Avery's self-portraits generally, as exhibited at the Whitney, project a very strange personality indeed. There is something manic about them, something dramatic, belligerent, even bizarre; a kind of cartoon burlesque assertiveness, an oddness of personality and execution that seems most closely related to the self-portraits of James Ensor.


 In some of the self-portraits, he employs a kind of lime-green for the flesh which seems the perfect color to express his strange, livid personality. It's as if he lived in a kind of never-never land, a place where dragon-fighting knights are commonplace...somewhere under a stone, down a hole, through a hidden tunnel to where frogs, newts and salamanders dwell...the world of the unconscious.


 What may be the strangest aspect of all is the contrast between his explicitly stated, eccentric, frazzled personality and the rather placid body of his work. Were his paintings in general a vehicle to assuage inner quirks and tensions (a process not uncommon in artists)? If so, did he go to such extremes to ease his own doubts and peculiarities that he overcompensated, creating an art that is too lacking in creative power and specificity? Surely, with the prickly, electric personality exhibited in his self-portraits, Avery should have been able to produce work of greater power.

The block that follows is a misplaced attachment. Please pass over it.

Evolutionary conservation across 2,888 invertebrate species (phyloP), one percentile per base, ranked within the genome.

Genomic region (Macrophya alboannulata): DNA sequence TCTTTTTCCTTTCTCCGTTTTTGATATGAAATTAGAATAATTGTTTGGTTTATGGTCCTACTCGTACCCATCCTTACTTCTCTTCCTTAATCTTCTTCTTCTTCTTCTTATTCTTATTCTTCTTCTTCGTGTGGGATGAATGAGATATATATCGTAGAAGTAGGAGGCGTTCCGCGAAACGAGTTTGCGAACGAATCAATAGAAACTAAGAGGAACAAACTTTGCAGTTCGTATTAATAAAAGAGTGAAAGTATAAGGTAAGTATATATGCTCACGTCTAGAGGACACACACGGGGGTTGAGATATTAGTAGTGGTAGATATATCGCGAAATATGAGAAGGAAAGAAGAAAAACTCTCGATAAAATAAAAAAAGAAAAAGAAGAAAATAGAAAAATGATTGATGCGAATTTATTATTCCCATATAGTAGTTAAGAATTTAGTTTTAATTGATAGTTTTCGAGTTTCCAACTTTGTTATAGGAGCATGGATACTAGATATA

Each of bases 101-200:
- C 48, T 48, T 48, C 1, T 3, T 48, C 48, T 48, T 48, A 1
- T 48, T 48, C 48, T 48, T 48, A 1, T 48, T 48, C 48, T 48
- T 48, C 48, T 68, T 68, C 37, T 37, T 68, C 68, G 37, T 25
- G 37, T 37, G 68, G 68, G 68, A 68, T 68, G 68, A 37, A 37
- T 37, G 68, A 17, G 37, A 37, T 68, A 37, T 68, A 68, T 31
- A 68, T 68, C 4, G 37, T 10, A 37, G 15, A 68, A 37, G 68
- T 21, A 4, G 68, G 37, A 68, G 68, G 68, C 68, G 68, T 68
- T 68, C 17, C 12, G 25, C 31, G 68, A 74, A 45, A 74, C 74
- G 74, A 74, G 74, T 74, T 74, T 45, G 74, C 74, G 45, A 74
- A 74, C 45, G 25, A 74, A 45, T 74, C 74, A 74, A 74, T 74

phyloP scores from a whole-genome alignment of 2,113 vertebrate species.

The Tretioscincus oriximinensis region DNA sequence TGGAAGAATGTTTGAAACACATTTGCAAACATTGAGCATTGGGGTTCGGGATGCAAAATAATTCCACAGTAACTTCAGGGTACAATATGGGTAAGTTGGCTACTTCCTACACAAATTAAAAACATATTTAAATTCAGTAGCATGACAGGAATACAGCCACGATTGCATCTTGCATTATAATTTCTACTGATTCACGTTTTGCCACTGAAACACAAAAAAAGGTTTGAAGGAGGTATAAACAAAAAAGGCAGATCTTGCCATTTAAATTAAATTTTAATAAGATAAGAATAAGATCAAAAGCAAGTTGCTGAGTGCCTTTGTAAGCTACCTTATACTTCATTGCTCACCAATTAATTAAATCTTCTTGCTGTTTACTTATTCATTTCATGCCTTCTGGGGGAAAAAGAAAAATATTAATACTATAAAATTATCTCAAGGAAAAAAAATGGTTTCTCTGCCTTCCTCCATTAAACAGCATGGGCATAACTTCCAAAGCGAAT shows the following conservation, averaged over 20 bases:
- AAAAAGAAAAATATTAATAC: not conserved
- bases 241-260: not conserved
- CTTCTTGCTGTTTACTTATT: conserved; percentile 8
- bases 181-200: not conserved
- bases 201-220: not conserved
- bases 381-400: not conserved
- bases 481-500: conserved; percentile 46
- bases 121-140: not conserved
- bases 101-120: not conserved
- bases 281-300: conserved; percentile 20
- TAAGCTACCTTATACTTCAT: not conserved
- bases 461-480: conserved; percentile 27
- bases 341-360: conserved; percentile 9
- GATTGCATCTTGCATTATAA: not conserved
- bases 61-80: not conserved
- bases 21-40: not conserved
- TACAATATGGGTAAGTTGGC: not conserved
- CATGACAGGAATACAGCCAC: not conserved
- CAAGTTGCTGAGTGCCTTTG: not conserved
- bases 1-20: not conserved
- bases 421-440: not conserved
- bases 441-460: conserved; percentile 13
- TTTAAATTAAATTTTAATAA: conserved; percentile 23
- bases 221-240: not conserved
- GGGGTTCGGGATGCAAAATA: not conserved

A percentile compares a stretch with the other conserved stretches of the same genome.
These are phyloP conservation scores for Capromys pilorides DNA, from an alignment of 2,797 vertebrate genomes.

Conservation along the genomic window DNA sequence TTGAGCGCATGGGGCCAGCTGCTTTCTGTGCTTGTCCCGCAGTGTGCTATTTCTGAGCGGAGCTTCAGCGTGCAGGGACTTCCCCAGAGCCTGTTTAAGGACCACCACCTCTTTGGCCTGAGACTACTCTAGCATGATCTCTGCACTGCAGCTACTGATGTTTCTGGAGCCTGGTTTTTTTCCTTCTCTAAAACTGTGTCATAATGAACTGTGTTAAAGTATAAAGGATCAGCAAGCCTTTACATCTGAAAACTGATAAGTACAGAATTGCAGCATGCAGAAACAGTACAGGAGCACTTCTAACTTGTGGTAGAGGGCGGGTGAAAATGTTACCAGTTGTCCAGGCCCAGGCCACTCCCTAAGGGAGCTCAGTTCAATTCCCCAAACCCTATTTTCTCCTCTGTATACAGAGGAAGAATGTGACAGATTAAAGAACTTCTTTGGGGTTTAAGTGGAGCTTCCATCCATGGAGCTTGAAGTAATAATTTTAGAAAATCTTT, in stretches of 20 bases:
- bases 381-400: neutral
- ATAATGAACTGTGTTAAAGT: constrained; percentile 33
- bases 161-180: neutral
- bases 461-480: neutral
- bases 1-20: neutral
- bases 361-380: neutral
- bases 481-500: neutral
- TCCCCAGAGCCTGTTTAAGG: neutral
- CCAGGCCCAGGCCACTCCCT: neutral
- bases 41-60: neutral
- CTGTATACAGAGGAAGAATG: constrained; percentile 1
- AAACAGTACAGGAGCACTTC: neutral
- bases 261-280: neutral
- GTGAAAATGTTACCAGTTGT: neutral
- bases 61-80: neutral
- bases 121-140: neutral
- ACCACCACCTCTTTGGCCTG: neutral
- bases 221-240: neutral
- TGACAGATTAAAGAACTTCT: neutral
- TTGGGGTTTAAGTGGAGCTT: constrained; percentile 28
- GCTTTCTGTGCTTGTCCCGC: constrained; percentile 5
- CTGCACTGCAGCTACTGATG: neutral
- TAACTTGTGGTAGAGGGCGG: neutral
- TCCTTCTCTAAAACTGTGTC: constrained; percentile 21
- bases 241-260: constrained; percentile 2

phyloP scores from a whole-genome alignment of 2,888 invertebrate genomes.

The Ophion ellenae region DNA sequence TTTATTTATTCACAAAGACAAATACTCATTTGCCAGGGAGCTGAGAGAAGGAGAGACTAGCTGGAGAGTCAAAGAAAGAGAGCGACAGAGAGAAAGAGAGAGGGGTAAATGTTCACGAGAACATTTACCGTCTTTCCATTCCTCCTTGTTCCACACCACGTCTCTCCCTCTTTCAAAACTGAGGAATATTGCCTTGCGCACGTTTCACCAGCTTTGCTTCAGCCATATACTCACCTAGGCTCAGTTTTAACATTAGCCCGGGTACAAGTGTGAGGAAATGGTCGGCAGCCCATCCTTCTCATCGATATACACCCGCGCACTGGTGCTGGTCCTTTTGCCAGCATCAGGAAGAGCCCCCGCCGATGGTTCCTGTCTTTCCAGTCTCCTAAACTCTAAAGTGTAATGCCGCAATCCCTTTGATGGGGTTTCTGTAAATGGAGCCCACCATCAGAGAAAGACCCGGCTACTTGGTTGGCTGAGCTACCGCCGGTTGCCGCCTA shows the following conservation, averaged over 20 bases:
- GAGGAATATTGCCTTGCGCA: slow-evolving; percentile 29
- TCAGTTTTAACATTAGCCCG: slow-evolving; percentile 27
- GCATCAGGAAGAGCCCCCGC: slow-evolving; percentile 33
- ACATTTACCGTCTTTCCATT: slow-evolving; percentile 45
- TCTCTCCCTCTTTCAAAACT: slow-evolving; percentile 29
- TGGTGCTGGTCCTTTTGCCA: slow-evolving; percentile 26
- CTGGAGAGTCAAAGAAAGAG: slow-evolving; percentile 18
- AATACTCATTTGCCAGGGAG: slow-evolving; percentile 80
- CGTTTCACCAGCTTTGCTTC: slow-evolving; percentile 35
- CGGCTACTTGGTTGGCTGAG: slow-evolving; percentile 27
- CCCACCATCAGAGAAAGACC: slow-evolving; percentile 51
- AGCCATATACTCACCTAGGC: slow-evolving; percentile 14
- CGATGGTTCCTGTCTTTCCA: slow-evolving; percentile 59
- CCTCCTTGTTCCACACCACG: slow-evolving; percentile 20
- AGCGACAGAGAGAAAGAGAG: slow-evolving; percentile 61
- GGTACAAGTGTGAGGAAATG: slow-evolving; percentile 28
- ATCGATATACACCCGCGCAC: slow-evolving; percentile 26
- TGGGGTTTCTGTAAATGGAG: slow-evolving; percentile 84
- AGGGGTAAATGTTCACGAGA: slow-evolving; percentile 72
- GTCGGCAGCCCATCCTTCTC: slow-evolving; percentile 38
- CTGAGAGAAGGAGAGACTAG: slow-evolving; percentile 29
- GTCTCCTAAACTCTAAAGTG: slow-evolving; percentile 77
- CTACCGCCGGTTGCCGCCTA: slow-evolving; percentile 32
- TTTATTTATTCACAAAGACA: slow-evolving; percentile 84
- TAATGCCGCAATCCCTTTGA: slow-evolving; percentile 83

Also, the abstracted, featureless figures in his other paintings contrast oddly with his interest in the details of his own physiognomy. Perhaps Avery was unable to share his feelings with others, only when alone with his image in a mirror. Was he deprived, as an artist, of the generative force of emotional connectedness with people and the world in the creation of an art of strength and expressiveness?


 In the end, one must take Avery on his own terms or not take him at all. While his work is pleasing and attractive for the qualities previously mentioned, for this viewer it is too repetitive, aims too low, is satisfied with too little and can hardly begin to fill the void in the contemporary soul created by the failure of modern society and its offspring, contemporary art.


Copyright by Don Gray